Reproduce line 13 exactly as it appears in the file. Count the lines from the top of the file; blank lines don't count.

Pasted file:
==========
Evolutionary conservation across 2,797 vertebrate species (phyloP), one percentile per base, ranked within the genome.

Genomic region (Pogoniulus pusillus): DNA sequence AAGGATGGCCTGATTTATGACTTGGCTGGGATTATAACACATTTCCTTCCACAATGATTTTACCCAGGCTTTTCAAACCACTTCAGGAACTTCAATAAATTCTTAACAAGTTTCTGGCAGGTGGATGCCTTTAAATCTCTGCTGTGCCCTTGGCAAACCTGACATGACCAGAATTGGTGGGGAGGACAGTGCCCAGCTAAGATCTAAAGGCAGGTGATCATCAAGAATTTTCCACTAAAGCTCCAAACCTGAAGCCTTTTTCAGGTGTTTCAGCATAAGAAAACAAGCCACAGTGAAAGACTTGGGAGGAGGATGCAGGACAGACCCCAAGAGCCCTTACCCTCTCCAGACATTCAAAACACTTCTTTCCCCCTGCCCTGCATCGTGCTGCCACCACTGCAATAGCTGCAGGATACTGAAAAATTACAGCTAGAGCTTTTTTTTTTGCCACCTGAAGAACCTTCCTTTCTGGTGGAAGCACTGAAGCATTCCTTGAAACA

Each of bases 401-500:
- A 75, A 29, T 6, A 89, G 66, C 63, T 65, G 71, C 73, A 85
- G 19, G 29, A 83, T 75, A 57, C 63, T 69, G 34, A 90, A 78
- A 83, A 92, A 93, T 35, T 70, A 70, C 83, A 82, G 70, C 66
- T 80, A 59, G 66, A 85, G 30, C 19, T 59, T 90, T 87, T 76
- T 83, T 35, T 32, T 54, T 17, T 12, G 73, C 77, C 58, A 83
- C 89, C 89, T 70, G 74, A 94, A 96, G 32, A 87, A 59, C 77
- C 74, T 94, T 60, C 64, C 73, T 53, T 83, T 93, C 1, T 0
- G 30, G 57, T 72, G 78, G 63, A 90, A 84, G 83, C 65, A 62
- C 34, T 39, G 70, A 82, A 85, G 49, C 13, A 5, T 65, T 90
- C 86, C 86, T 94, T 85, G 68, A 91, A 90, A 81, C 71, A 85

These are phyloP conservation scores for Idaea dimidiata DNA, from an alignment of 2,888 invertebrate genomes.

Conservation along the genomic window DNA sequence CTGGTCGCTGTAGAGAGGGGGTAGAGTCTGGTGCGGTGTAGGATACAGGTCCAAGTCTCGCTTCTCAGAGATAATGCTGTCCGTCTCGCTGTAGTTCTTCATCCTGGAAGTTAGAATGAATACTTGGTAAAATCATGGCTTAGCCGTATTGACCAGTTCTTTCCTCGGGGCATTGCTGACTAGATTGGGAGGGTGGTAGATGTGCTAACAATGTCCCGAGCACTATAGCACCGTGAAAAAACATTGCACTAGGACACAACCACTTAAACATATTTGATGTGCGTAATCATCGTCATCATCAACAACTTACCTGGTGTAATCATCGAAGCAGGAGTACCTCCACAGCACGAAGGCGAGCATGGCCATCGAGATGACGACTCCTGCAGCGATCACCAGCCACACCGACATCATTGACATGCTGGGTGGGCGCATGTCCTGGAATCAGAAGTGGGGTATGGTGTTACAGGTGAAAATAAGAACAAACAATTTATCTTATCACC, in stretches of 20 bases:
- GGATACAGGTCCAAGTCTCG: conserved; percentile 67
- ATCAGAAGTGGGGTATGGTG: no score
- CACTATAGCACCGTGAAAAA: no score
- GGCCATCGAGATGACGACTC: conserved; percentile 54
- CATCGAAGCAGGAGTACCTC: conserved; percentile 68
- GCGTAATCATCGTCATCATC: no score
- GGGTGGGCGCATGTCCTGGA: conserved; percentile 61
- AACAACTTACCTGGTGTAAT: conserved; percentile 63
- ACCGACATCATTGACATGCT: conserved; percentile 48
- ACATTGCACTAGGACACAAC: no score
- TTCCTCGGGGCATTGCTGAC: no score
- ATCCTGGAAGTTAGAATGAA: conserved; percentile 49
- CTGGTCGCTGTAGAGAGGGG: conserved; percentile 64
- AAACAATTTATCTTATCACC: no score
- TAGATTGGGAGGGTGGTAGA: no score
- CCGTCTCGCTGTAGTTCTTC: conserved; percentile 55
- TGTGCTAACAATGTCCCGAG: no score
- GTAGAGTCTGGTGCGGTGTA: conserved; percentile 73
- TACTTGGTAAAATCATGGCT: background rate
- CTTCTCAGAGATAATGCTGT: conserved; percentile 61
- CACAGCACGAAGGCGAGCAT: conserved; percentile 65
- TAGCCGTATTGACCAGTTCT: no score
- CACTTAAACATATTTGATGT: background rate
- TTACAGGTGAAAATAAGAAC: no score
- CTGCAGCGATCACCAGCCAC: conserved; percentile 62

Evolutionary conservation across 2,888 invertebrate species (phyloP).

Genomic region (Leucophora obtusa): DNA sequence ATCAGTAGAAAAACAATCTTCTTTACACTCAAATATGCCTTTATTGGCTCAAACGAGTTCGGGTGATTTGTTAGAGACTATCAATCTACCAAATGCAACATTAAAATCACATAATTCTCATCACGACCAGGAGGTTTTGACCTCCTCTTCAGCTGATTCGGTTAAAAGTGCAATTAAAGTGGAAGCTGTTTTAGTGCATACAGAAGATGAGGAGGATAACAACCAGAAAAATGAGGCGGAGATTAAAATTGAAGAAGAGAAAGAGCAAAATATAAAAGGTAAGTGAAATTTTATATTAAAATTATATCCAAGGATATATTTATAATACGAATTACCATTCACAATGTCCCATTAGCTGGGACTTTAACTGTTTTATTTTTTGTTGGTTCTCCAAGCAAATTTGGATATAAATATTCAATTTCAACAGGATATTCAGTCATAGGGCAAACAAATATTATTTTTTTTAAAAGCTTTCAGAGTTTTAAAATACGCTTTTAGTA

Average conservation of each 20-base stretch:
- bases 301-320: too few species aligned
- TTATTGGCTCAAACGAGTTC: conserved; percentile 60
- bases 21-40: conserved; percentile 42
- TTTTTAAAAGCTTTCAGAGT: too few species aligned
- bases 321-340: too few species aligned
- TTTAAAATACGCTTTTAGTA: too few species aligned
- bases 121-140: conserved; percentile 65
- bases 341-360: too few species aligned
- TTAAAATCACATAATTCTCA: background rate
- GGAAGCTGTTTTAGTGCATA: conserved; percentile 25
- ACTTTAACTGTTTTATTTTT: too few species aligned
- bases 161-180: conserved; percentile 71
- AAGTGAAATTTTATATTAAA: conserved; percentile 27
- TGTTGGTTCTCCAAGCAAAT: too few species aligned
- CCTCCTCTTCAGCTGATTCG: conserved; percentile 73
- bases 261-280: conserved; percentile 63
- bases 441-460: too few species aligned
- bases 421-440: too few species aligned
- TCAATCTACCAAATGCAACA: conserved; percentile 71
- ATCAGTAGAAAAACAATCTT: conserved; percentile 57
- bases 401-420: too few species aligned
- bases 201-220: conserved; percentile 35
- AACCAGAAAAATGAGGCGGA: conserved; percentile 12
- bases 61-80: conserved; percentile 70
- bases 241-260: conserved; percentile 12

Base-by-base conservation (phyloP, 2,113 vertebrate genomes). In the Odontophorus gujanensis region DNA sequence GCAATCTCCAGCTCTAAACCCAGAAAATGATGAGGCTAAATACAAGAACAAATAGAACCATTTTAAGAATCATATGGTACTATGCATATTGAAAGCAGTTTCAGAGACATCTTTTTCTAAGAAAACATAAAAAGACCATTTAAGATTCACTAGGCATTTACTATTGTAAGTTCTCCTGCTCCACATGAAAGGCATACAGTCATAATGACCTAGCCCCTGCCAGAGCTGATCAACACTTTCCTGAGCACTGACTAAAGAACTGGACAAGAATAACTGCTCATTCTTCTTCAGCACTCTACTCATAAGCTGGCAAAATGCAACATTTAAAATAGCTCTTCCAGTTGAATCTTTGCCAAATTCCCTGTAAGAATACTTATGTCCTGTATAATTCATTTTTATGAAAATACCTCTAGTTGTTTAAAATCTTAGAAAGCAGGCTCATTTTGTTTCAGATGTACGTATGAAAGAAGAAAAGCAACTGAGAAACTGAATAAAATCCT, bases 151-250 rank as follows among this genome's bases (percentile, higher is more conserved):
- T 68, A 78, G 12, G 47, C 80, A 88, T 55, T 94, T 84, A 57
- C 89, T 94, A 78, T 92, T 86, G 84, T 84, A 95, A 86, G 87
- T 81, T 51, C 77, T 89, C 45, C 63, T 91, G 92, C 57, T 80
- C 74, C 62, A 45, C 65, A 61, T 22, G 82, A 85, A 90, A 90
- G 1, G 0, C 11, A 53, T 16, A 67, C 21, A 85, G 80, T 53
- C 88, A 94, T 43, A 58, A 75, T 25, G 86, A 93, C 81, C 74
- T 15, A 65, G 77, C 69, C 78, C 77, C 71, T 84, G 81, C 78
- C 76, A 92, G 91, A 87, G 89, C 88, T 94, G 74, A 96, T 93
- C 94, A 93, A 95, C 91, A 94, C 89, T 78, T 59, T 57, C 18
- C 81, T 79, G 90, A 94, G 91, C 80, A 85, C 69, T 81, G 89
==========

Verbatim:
- C 86, C 86, T 94, T 85, G 68, A 91, A 90, A 81, C 71, A 85